The EAT, in the case of Holis Metal Industries v GMB and Newell, has confirmed that the TUPE regulations may apply to an outsourcing of business or service provision to a site that would otherwise be outside the jurisdiction of the UK Courts.

According to the wording of TUPE Reg 3 there is a 'relevant transfer' where 'immediately before the transfer' there is an ‘undertaking… situated immediately before the transfer in the UK’ or (in the case of a service provision change) there is an ‘organised grouping of employees situated in Great Britain which has as its principal purpose the carrying out of the activities concerned’.

Reg 3(4) (c) specifically states that TUPE may apply to a transfer of an undertaking (which may also be a service provision change) where persons employed in the undertaking business, or part transferred, ordinarily work outside the UK.

However, any undertaking must still retain its identity as an economic entity post-transfer for TUPE to apply.

In Holis, the transferor, which had a factory in England, sold part of its manufacturing process to the transferee which moved the business to premises in Israel. The factory in England was closed down. The employees did not want to move to Israel and so were made redundant by the transferor. The GMB union brought a claim on their behalf against both transferor and transferee claiming that this was a TUPE transfer and that there had been a failure to inform and consult with the work force both under TUPE and under the Trade Union and Labour Relations (Consolidation) Act 1992. Under TUPE the transferee would be jointly and severally liable with the transferor for such a failure.

The EAT has now confirmed the Employment Tribunal’s decision that the recent rewriting of the TUPE regulations was clearly aimed at the modern outsourcing of services whether inside or outside the EU and that TUPE should apply in such a case. The employees could proceed with a claim for failure to inform and consult against the Israel-based transferee.

Points to note:

  • In practice (as the EAT admits) this is unlikely to be an issue that arises often. The employees in such a case are far more likely to want redundancy and to make any claims about failure to consult etc against a UK-based transferor than to want to insist that their contracts (and all claims) automatically transfer to a non-UK based transferee.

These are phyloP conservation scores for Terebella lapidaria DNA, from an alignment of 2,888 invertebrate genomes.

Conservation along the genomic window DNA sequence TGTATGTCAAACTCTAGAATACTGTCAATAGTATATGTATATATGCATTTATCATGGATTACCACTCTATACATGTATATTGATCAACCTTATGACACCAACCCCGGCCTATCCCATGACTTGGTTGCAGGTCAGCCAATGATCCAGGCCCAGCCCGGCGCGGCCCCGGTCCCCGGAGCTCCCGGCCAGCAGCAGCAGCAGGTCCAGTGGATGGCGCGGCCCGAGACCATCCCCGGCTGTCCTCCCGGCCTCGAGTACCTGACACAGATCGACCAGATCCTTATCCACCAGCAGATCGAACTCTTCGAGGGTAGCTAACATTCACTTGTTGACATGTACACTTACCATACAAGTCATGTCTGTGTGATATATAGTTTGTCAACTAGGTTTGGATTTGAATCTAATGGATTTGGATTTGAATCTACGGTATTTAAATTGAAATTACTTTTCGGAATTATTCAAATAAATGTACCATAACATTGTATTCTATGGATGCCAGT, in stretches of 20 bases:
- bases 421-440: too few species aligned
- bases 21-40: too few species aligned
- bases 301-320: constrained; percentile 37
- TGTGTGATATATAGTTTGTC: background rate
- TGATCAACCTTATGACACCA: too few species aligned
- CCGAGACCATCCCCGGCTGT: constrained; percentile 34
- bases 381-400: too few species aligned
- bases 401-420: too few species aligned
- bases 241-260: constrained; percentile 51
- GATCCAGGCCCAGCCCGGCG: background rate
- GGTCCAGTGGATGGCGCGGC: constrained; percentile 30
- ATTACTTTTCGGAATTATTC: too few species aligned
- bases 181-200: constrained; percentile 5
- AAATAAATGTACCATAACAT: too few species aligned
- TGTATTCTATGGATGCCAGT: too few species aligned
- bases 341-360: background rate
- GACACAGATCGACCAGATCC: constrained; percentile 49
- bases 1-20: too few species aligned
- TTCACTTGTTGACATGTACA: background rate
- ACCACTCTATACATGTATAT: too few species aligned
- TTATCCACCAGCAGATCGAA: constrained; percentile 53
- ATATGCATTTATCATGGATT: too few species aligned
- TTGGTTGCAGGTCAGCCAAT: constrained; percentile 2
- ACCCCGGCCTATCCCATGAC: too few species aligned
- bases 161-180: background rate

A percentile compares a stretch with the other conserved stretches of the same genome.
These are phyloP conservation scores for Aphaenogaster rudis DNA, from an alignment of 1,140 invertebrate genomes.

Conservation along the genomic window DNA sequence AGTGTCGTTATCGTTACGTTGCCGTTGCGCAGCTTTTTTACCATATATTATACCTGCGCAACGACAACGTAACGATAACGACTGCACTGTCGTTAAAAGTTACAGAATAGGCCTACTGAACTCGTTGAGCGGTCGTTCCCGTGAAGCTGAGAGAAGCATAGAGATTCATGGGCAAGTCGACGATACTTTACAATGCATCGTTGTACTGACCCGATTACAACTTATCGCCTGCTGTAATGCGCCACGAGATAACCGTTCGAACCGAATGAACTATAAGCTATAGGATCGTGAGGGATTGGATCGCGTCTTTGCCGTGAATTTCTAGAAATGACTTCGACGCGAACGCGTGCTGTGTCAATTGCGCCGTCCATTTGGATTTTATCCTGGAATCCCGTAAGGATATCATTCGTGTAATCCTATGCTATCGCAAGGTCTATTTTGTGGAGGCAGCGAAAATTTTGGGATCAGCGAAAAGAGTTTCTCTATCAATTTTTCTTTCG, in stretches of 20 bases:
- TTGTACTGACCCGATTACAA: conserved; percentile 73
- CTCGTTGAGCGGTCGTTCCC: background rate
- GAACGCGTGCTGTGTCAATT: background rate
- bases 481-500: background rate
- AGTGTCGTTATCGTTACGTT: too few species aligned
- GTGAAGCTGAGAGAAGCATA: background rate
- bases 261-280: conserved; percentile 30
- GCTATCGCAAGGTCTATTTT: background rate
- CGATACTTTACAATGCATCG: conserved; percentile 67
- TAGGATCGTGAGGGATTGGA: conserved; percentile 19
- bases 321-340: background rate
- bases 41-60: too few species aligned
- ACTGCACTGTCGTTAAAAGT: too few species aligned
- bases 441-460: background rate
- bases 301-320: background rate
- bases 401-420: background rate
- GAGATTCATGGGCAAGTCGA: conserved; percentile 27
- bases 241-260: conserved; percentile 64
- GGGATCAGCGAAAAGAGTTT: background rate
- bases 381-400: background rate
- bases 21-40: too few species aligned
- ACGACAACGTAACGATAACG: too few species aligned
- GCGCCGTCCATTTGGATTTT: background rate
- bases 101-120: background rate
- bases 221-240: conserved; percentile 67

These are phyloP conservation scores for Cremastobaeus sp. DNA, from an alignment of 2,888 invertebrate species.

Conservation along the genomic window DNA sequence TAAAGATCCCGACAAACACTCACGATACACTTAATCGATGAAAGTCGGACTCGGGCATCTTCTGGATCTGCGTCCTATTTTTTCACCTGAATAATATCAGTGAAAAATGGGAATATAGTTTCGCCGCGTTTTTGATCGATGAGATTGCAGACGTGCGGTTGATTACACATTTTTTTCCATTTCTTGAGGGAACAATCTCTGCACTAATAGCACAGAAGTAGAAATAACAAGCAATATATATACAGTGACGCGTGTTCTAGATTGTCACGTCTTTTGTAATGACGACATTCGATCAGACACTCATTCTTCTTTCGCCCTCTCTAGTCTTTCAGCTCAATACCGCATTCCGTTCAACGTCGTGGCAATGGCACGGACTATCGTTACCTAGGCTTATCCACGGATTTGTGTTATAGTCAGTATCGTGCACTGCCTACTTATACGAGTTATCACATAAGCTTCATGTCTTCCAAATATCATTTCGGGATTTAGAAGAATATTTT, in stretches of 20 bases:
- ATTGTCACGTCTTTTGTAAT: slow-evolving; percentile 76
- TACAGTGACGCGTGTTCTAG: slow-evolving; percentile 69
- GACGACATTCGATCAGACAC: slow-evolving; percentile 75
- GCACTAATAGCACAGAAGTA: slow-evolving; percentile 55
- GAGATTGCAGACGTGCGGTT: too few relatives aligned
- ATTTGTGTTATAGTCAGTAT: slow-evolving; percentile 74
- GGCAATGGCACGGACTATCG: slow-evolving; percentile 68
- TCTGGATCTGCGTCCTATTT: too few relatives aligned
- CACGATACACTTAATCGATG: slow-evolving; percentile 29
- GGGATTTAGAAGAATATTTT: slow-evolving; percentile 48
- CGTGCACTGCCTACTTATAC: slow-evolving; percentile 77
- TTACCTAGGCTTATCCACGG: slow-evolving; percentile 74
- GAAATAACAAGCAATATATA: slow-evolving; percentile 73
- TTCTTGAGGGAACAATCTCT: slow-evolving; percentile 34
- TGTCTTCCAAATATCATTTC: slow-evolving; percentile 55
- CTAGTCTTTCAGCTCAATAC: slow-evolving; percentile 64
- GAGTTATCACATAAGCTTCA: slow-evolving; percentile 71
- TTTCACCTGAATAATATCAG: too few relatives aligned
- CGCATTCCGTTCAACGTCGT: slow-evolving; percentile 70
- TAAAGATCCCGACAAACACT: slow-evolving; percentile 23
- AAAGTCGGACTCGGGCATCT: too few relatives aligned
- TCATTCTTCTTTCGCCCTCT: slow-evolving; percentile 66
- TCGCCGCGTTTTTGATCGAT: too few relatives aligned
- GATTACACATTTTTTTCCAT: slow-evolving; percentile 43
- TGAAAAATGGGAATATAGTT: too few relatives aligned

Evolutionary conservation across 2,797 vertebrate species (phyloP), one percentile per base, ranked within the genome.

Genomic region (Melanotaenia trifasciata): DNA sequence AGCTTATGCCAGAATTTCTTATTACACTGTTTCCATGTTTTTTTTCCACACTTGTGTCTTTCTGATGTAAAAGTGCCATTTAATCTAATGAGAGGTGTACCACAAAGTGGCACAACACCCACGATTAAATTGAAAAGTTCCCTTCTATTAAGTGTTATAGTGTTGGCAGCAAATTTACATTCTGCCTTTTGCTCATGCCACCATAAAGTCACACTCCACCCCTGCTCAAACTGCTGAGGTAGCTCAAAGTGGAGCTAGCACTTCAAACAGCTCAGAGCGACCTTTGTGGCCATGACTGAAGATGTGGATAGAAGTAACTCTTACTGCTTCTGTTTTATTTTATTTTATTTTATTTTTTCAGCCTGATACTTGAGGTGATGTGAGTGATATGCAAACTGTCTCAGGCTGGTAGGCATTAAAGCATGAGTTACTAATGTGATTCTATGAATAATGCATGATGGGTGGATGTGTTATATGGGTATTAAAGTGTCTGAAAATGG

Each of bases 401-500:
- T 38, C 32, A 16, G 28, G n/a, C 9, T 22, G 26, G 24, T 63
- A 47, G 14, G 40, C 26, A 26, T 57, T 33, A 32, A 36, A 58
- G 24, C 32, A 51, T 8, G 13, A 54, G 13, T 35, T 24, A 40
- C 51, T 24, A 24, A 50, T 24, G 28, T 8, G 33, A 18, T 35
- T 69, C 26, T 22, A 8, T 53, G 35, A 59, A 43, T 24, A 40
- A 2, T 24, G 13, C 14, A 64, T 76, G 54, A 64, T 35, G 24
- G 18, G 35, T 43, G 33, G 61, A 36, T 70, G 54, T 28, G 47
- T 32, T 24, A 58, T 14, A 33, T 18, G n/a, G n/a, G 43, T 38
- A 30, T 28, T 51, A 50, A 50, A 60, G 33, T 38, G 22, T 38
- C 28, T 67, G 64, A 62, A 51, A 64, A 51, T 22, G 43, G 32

• However, where the number of employees is so small that the 1992 Act rules on consultation do not apply, or where (as in Holis) the transferor post-transfer is an empty shell, the employees might want to use TUPE to mount a claim for failure to inform and consult against the transferee.

No transfer of liability for post-transfer reference

In Coutinho v Vision Information the employee was dismissed by the transferor just before the business transfer took place. Relying on the TUPE regulations he brought claims of unfair dismissal and race discrimination against the transferor and the transferee (the transferee being included as a respondent because the transferor's obligations had passed to it under TUPE and because the transferor was no longer trading and had no assets). His claims succeeded.

During the course of the Tribunal proceedings the transferor had offered to give the employee a reference. However, the wording of the reference could not be agreed and the employee then brought a fresh claim against both transferor and transferee alleging discrimination by victimisation for failure to provide a suitable reference. He argued that the transferee could again be made liable for the transferor's defaults because, on a TUPE transfer, all the transferor’s rights and duties as employer were automatically passed on to the transferee.

The Employment Tribunal and the EAT disagreed.

Any obligation on an employer to provide a reference only arises when that reference is requested. So the claim only arose when the issue of the reference was raised.

TUPE cannot apply to a breach of duty that occurs after the relevant transfer has taken place and so no claim in respect of the reference could be made against the transferee.

Points to note:

  • This is a rare example of a situation where the transferor in a TUPE transfer may still have an obligation to the employee post-transfer that does not pass automatically to the transferee.
  • However, the EAT noted that, if the employee had asked the transferee directly for a reference (presumably only likely where the transferor has ceased to exist altogether), the transferee might be under an obligation to respond.